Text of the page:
As a buyer, you will also want to make sure that your books and records of your target company are included in the representations and warranties. Most of these items, you should be familiar with. You will want to make sure that you are reviewing the target company's profits and losses and that the representations and warranties you are reading represent and/or warranty that the profit and loss, balance sheet, and general ledger are all accurate at least up to the date that they were created and presented to you. As a buyer, you should consider it your privilege and your right to make sure that you are reviewing both cash and accrual basis profit and loss and any other financial documents you desire on the target company.

9. Security matters

The next item of concern for the target company is security matters. This item has largely to do with companies that are publicly traded, but there are state regulated securities as well as federally regulated securities to consider. You, as the buyer, want to make sure that the seller's representations and warranties demonstrate that the requirements for any securities that are being purchased or sold or legal in the State in which they are purchased. If it is a publicly traded company, then you will want to make sure that all SEC filings are timely and accurate. You will also want the representations and warranties to record for you that those documents have been filed and that they are accurate. Any material misrepresentations related to SEC filings in the representations and warranties could allow you as the buyer some recourse after the close of the sale.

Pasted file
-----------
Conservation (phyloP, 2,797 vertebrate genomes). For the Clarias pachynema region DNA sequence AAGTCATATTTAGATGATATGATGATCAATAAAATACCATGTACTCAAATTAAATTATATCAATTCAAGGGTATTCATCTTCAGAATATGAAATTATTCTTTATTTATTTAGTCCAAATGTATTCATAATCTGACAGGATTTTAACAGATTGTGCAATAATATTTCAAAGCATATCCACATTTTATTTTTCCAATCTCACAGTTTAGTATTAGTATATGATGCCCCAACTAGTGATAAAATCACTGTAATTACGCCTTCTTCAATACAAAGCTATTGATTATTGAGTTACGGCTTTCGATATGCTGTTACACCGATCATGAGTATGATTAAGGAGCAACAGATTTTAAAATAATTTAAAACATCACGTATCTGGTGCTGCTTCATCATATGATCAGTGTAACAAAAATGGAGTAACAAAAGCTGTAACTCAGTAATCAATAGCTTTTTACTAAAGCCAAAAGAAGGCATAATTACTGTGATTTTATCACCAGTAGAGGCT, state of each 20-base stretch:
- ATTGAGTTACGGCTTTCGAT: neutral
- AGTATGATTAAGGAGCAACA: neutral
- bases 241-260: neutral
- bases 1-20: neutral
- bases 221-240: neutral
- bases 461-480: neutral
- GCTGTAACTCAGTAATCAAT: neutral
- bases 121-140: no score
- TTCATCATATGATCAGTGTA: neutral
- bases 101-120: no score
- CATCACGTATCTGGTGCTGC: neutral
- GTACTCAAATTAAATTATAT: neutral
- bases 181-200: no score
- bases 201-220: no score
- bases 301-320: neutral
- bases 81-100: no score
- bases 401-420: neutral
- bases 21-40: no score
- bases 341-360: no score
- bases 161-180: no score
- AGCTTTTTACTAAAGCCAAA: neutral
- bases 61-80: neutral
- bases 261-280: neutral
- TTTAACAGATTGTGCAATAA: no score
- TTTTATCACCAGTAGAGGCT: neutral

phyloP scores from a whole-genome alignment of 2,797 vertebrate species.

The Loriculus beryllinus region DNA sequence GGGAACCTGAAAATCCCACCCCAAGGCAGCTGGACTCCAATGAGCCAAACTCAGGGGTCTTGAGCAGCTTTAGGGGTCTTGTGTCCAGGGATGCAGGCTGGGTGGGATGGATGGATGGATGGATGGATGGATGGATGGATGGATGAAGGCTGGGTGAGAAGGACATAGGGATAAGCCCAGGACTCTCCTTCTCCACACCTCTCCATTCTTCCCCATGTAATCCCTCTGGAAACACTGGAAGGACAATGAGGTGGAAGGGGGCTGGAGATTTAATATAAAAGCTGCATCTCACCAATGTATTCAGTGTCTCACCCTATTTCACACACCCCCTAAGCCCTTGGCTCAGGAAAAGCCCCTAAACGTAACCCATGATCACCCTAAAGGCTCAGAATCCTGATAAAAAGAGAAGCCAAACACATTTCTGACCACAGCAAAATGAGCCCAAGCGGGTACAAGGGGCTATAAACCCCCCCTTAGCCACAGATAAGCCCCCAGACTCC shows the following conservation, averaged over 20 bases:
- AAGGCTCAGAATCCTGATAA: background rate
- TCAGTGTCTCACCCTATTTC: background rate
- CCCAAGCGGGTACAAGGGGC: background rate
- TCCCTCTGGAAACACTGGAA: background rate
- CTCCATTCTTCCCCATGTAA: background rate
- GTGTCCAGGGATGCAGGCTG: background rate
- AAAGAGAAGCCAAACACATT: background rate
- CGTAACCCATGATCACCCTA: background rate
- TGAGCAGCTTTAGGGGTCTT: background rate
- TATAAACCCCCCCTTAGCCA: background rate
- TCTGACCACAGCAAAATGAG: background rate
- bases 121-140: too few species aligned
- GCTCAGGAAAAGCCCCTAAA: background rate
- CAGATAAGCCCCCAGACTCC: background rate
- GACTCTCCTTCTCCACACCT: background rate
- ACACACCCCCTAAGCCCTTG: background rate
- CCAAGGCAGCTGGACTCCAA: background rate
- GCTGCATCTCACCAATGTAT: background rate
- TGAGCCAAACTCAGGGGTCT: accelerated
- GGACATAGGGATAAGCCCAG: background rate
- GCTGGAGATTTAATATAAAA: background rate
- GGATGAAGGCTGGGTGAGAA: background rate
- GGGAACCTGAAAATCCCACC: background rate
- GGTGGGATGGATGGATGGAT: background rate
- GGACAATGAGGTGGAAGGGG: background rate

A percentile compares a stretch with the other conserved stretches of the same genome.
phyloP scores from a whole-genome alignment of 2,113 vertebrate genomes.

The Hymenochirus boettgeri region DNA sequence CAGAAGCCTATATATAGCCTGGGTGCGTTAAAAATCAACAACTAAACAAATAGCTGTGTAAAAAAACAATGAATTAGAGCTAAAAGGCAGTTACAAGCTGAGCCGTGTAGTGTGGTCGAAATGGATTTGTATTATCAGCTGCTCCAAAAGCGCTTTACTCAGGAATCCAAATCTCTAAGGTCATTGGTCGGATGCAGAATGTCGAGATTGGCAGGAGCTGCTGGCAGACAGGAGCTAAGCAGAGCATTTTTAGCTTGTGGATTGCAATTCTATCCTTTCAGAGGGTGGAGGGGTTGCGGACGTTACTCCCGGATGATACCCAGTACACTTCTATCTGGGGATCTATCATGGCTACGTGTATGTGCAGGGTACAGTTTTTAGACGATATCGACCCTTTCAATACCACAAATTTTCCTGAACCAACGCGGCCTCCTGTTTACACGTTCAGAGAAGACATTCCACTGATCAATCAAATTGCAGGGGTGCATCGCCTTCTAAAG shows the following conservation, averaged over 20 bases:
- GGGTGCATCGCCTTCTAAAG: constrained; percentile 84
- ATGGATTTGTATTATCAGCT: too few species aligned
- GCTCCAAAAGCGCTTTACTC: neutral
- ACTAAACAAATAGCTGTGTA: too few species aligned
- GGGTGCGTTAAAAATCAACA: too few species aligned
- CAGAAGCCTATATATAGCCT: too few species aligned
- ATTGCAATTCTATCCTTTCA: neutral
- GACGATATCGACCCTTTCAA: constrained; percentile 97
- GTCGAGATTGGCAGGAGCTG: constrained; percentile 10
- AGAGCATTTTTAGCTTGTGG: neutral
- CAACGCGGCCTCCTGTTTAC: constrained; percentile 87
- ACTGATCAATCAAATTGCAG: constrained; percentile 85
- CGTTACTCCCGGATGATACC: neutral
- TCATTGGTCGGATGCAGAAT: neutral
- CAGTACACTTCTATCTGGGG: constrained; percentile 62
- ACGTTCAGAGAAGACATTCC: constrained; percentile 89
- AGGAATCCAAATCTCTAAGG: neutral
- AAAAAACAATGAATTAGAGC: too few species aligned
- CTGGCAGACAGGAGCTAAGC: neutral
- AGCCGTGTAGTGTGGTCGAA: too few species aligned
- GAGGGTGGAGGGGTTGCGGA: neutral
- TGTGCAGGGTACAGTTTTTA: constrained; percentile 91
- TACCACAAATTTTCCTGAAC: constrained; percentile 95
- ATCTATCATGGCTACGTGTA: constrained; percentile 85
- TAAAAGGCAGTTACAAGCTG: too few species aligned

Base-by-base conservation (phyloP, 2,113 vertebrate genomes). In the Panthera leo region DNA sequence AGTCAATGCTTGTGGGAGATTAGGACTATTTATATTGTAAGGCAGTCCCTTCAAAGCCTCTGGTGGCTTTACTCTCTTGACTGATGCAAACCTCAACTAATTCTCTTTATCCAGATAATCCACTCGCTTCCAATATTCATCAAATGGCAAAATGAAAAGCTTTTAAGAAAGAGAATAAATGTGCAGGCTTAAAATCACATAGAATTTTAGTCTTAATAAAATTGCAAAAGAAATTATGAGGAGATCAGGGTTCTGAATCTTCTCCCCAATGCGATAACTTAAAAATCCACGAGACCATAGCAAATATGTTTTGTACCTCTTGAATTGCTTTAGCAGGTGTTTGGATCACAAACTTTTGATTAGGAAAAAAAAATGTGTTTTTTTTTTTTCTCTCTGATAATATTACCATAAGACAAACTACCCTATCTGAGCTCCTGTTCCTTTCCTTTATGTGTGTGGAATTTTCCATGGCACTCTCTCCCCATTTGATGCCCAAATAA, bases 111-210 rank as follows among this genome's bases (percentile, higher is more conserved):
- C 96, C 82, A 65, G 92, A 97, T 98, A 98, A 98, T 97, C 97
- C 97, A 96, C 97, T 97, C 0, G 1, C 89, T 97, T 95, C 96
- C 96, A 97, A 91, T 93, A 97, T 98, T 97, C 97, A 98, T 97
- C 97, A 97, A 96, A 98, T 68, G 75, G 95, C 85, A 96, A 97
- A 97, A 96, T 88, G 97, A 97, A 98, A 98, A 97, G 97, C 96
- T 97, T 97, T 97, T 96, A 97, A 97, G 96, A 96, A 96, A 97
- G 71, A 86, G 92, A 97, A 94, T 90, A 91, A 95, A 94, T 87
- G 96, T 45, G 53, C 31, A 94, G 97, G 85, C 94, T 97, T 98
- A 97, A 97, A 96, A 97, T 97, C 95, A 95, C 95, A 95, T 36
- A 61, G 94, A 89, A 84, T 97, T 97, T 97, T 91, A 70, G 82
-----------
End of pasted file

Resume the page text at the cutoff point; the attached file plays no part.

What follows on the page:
Included in this paragraph in the representations and warranties should be some language related to adequate capitalization. This paragraph may state for example that the purchase of the target company will be executed entirely in cash or include equity in the buying company. This section of the representations and warranties could contain recently filed SEC reports which will help in determining those reports were both timely and accurate and that the filings for the company are up to date.

10. Financial matters

An important section of the seller’s representations and warranties should fall under the heading of financial matters. You will also want to make sure that the section is true, accurate, and up to date. This is the section in which you will want to define what is a "material misrepresentation" and what the recourse is for such a misrepresentation. We will want to make sure than any financial documents that you require to validate the seller's representations and warranties are current and up to date.

One example of a particularly sticky point is the accuracy of the accounts receivable representation. You do not want to purchase a company and learned three months after closing that the selling company had a large number of stale and uncollectible accounts receivable. This is another reason to ask for both a cash basis profit and loss as well as and accrual basis profit and loss. These two reports together show what the companies actual cash flow looks like and how much outstanding receivables the company carries on its books.

There are even reasons under this section to call the company's creditors to make sure that the company has paid or is in the habit of paying its creditors on time. You do not want to inherent a host of bad business relationships soured by years of negligent payment history. Or, if you do inherent such relationships, you will want to do so knowingly.

11. Intellectual property

In the target company's list of assets should be included a list of its intellectual properties. The most obvious of these include patents, but they may also include trademarks, logos, and trade secrets. If the company lists trade secrets on its list of intellectual properties, then you as the buyer will want to see nondisclosure agreements and investigate the pains that the selling company has gone to in protecting those trade secrets.